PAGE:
My mother’s connection to Idyllwild started long before she was born. Her Grandma T used to drive an old Packard automobile up the dirt road from Hemet to Idyllwild to enjoy the sparkling air. (On one of the trips the radiator hose burst, and Grandma T tied it back together with a ribbon off the picnic basket. Grandma T was fierce.)

Grandma T and her daughter Roberta spent many summers in Idyllwild. When Roberta was 16, she was riding horseback across a meadow in Fern Valley. Right then a young pilot landed his plane in the meadow in search of a good lunch. He saw the attractive woman riding horseback so he removed the spark plugs from his plane and feigned that it wouldn’t start again. It was 1931.

Two weeks later, he put the spark plugs back in and flew with Roberta to Arizona where a marriage could be arranged without a waiting period. The night before the wedding he asked how old she was. She said, “Sixteen.” He said, “You’re too young, I’m taking you back.” She refused so he married her. They stayed happily married until their deaths half a century later.

My grandpa was a stunt pilot, and he’d let Roberta fly with him when he had an open seat. One time he was flying a Tiger Moth bi-plane with cloth wings in a stunt show and asked Roberta if she wanted to go up. She was eight months pregnant with my mother. She said, “Sure!”

The plane had an open cockpit and Roberta was too pregnant to fasten the seat belt. She yelled at him not to take off, but he couldn’t hear her over the engine noise. He took off and immediately started flying upside down. My grandma fell out of the plane but was able to hold onto the ends of the seat belt. Eventually he righted the plane and she tumbled back into her seat.

He did the whole arsenal of stunt tricks; barrel-rolls and loop-the-loops. The people on the ground thought this was fantastic. They had never seen an 8-month pregnant woman coming in and out of a plane like that in a stunt show.

Less than a month later, Diane Olsen was born in 1932. Mom loved to fly and loved freedom above all. And Idyllwild was in her blood and it stayed there for her entire life.

Mom graduated from Stanford University where she met my father, Charles Robert Olsen, and agreed to marry him as long as they would never have to live in New York or Los Angeles, both cities she hated. They moved to San Francisco, but two years into their marriage my father got a research job in New York City despite his promise. Then they moved back to San Francisco again where they lived in Haight-Ashbury during the ‘60s.

In the ‘70s my father got a job he couldn’t refuse in Los Angeles. Diane said the only way she would move there was if she could buy a lot in Idyllwild. They purchased an A-frame kit to build a house. Mom escaped to Idyllwild almost every weekend and for entire summers when she could.

In 1973, my father died and my mother moved up to Idyllwild permanently. She got her master’s degree in public health at Loma Linda University by commuting up and down the mountain. Then she worked at Jurupa and Riverside Schools, again commuting on a daily basis. Her son Erik met his wife Dorothy in Idyllwild and the family connection to Idyllwild continued.

When mom retired 14 years ago, she took up volunteering at the Idyllwild Nature Center and passionately lobbied for abandoned animals, children and equal rights.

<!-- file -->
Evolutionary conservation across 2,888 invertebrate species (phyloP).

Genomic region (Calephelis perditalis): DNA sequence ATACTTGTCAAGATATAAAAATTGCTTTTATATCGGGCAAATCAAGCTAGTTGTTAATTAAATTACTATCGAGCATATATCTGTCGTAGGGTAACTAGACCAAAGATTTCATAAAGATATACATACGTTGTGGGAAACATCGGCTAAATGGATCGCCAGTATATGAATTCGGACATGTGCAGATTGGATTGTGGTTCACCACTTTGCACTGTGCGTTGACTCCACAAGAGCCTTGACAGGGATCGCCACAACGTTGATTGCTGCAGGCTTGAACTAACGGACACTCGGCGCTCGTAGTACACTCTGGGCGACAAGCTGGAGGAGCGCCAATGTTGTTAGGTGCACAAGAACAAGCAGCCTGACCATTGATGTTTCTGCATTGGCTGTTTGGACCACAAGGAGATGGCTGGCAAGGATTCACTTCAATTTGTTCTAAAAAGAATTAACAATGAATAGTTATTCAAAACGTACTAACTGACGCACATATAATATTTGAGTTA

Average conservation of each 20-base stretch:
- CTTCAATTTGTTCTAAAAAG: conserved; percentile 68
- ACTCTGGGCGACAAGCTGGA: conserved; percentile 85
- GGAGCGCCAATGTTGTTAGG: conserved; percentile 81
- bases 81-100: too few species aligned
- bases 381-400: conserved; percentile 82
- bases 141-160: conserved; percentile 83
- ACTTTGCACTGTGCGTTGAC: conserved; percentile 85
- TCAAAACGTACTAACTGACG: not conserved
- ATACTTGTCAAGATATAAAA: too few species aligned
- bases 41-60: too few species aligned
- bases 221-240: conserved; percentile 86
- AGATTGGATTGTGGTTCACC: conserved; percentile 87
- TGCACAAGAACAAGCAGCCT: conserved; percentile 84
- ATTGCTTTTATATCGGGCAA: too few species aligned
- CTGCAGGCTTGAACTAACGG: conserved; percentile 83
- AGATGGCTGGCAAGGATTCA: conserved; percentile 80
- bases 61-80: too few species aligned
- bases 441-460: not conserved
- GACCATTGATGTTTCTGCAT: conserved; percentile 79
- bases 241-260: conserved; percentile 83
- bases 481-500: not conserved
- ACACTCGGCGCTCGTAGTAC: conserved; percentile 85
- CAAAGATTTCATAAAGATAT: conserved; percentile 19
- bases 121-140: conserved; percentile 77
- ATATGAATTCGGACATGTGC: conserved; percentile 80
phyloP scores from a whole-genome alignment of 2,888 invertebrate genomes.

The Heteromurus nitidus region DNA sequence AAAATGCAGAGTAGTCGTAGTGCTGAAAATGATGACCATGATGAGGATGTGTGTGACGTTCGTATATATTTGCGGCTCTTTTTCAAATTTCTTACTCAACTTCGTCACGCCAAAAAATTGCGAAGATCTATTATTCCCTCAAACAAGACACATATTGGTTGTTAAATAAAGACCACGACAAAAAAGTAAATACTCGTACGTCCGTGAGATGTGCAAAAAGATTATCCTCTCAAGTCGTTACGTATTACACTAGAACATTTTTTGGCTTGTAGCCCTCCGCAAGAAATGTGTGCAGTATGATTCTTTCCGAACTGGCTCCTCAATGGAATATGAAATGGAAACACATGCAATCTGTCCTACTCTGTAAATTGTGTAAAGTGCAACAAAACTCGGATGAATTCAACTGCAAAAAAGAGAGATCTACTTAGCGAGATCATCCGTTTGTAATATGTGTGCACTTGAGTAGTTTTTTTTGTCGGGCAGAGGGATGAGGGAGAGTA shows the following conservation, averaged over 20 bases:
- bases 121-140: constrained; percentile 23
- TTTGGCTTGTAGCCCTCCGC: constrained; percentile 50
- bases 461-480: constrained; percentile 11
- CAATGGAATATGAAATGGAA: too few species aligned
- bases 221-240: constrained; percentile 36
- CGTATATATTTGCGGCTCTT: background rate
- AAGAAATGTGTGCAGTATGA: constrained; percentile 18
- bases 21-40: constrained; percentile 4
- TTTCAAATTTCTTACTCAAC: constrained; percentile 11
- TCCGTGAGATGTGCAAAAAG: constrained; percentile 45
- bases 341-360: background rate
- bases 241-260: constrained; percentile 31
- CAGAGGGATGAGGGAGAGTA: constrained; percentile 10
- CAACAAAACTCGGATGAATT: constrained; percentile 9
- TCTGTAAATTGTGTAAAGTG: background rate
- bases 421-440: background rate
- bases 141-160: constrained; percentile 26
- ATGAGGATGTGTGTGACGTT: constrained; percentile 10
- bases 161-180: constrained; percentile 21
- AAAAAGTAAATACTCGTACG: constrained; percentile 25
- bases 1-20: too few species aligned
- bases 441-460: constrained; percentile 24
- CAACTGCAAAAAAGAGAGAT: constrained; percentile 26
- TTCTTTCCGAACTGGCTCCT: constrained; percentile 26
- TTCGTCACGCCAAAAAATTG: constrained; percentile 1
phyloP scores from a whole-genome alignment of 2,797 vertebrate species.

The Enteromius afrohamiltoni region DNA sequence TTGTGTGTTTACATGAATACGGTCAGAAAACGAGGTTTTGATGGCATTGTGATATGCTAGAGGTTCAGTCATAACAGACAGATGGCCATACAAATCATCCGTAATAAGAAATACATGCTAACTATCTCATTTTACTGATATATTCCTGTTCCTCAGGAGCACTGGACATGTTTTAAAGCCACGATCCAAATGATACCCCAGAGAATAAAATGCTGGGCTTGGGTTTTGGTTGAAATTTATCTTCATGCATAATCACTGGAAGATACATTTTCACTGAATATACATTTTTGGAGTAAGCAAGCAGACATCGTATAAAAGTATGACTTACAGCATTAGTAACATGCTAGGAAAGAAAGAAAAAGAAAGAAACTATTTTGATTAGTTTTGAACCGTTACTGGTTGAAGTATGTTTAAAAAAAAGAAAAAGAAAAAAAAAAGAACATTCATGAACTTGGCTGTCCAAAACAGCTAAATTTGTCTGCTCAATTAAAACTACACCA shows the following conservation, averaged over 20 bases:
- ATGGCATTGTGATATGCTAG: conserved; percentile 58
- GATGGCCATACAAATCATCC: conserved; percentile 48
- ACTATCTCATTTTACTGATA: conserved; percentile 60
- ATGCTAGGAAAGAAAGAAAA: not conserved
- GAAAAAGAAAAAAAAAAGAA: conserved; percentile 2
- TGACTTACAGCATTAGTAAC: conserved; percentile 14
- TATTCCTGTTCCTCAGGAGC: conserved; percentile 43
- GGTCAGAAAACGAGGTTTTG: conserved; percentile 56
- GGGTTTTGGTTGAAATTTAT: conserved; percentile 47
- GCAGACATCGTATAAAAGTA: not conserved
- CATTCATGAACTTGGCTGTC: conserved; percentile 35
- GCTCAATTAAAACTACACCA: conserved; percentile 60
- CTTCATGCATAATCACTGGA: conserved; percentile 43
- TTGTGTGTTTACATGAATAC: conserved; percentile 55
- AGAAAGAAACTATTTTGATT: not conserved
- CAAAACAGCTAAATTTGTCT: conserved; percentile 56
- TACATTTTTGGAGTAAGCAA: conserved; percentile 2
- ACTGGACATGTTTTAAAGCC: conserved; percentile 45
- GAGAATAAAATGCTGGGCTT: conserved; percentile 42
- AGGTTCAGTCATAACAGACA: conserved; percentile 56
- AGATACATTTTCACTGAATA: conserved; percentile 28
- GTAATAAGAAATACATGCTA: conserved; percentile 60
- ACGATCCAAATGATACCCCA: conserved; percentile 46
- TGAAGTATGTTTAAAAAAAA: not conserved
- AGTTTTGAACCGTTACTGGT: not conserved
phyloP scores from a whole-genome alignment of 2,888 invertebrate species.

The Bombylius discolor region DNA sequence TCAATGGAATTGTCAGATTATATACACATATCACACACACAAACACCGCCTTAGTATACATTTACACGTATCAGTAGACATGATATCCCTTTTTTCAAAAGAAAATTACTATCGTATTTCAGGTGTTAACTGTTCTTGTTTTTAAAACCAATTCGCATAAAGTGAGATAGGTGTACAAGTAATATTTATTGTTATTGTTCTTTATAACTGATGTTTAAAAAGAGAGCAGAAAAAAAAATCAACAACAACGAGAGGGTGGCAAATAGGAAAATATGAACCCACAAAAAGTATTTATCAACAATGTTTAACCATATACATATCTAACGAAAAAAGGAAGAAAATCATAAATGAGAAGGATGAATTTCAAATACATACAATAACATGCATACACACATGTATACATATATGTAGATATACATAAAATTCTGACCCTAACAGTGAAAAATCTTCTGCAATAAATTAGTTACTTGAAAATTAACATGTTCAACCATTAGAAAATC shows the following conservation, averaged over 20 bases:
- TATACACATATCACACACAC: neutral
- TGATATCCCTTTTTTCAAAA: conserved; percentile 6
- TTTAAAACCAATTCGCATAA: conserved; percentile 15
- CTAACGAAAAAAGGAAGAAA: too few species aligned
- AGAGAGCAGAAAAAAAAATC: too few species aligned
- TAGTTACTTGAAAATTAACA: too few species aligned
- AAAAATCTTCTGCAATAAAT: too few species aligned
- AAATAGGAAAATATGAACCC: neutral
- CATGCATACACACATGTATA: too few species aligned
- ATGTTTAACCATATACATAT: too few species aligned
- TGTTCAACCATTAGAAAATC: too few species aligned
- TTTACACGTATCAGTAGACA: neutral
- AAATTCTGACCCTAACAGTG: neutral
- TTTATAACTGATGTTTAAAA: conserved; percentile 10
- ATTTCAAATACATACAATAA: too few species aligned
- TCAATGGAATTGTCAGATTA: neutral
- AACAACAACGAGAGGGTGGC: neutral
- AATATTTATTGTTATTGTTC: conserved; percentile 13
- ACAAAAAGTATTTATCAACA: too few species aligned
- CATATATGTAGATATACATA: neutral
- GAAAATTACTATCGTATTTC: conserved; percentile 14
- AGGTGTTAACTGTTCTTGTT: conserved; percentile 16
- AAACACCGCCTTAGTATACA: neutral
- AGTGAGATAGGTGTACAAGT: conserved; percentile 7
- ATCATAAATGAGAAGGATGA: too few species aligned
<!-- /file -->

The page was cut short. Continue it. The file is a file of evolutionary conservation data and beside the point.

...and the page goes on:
On Easter this year mom took a bad fall and hit her head. She had brain surgery, and was making an impressive recovery in the hospital, but when she got pneumonia she could see that she would no longer be able to live independently in her A-frame on the mountain. She asked to be taken off life support Friday, June 22, at 10 a.m.
As I played mom the song “I Want to be Free” by Darrell Scott, her smile was as wide as a mountain range. My mom has always loved freedom, and these last months in a hospital bed were a ball and chain to her spirit. She said that she wanted to fly. And fly she did.

My brother Jorgen and I were there. I read aloud emails, cards and texts full of love from her friends and loved ones. I had a slide show of pictures of her A-frame in Idyllwild on my computer screen and I told her to put herself there in her mind. I put Beethoven on the earphones so she would have beautiful sounds to fly away with instead of beeping machines. The whole thing took less then twenty minutes, and it was a beautiful experience to be part of.

To the very end she was completely lucid, joking, laughing and talking about politics. So it was hard to match that very sharp mind with such an ill body.

Diane was proud to be able to choose to die and said repeatedly that it is a human right worth fighting for. I can only aspire to live as fully to the end and chose to go as quickly as well.

Diane was fiercely loyal to her loved ones and to her true home in Idyllwild. One of her greatest strengths was to make the best of any situation. She loved the natural beauty of these mountains, and her friends and community brought her great joy. Diane saw people’s strengths and talents, and she enticed many of you to help out with the nature center and other cherished causes. Her passionate and generous activities will leave a lasting and positive imprint on this area.

My mom will be laid to rest in a private ceremony. The family requests donations be made to ARF (Animal Rescue Friends of Idyllwild) or the Nature Center in lieu of flowers. I would like to thank all my mom’s friends and caregivers for the tremendous love and support received these last few months.

She is survived by her son Jorgen Olsen, her daughter-in-law Dorothy, grandchildren, Karl and Katrina Olsen and me, her daughter, Kristina Olsen. Her sons Forest Olsen and Erik Olsen pre-deceased her in 1966 and 2010.